American Society of Civil Engineers


Swash Hydrodynamics on Sand and Shingle Beaches


by J. C. Blewett, (Research Associate, Department of Civil and Environmental Engineering, Imperial College, University of London, London, SW7 2BU, UK. E-mail: j.blewett@ic.ac.uk), P. Holmes, (Professor, Department of Civil and Environmental Engineering, Imperial College, University of London, London, SW7 2BU, UK. E-mail: p.holmes@ic.ac.uk), and D. P. Horn, (Lecturer, School of Geography, Birkbeck College, University of London, London, W1P 2LL, UK. E-mail: d.horn@bbk.ac.uk)
Section: Part I Characteristics of Coastal Waves and Currents, pp. 597-609, (doi:  http://dx.doi.org/10.1061/40549(276)47)

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Document type: Conference Proceeding Paper
Part of: Coastal Engineering 2000
Abstract: Measurements of uprush and backwash velocities, the shape of the swash lens, pore water pressures in the beach and hydraulic gradients were obtained on a sand beach and a gravel beach on the south coast of the UK. Detailed time histories of a single swash event on both the sand beach and the gravel beach are shown. On the sand beach, large upward-acting hydraulic gradients which exceed the potential for sediment fluidisation are frequently observed. In some cases, these large upward-acting hydraulic gradients occurred under a falling head of water with offshore-directed velocities of 0.7 to 1.4 ms–1. In other cases, the upward-acting hydraulic gradients occurred when the head of water at the surface was zero. The phasing between these destabilising hydraulic gradients and uprush/backwash velocity is critical to the potential for sediment transport. On the gravel beach, downward-acting hydraulic gradients (infiltration) existed for most of the uprush and backwash cycle. The hydraulic gradients for the infiltration events on the gravel beach were an order of magnitude greater than infiltration events measured on sand beaches.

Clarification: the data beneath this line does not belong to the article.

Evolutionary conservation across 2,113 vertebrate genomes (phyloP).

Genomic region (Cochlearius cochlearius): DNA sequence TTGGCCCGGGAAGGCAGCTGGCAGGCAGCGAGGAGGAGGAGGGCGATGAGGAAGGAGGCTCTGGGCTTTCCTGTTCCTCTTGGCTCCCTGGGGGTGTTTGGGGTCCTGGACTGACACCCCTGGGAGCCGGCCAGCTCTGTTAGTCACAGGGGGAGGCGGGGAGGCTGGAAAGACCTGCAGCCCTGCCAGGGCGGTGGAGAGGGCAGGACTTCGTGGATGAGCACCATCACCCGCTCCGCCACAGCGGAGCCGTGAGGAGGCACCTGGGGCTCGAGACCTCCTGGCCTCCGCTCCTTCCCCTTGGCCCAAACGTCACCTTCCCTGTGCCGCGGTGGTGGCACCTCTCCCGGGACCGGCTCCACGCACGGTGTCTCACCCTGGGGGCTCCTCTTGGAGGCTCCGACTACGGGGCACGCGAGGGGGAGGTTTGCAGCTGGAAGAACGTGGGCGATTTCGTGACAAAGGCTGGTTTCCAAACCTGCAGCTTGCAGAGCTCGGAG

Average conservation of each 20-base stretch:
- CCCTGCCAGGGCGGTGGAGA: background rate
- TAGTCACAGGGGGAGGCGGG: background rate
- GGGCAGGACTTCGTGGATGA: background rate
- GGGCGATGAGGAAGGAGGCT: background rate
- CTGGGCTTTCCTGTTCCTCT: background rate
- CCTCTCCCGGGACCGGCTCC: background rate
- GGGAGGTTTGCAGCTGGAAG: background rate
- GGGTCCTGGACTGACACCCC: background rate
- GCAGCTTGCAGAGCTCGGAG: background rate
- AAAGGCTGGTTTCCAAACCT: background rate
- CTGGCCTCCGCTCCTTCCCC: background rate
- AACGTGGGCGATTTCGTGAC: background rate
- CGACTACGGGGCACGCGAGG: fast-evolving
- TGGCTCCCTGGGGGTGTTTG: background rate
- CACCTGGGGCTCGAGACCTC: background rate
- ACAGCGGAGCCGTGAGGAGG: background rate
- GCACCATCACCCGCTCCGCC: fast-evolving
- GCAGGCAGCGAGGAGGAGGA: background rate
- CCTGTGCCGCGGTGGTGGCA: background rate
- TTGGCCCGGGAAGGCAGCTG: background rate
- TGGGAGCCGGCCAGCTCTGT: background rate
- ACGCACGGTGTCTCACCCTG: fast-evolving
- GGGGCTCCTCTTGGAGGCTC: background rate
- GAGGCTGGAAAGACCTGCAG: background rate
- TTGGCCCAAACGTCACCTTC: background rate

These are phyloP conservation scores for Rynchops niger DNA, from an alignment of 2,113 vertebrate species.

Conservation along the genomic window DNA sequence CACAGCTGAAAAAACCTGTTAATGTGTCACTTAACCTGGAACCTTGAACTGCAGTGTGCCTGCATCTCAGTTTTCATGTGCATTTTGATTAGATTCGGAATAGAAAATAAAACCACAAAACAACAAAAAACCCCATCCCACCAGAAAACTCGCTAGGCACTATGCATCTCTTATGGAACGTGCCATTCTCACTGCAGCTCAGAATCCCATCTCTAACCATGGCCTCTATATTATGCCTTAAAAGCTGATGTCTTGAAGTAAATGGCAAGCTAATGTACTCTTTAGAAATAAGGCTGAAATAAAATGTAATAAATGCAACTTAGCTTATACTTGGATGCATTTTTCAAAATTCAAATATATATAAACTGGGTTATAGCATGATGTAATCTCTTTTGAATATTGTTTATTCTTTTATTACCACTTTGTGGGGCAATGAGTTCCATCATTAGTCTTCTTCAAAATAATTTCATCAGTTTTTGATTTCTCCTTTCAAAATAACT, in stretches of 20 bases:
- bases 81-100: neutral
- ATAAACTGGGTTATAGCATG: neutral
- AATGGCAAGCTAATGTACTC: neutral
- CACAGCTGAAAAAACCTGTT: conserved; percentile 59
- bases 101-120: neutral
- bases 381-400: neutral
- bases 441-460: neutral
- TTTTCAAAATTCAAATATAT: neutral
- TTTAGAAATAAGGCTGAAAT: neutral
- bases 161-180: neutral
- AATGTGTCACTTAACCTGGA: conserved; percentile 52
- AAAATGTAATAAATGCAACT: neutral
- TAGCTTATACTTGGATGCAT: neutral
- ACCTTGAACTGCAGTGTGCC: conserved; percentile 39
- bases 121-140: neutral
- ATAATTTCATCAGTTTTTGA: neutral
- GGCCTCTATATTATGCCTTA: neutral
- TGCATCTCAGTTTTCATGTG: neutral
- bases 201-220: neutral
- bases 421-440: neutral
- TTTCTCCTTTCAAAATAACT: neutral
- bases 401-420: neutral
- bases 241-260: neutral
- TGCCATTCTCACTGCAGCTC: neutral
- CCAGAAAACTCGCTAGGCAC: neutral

ASCE Subject Headings:
Beaches
Gravel
Hydrodynamics
Sand (hydraulic)
Wave runup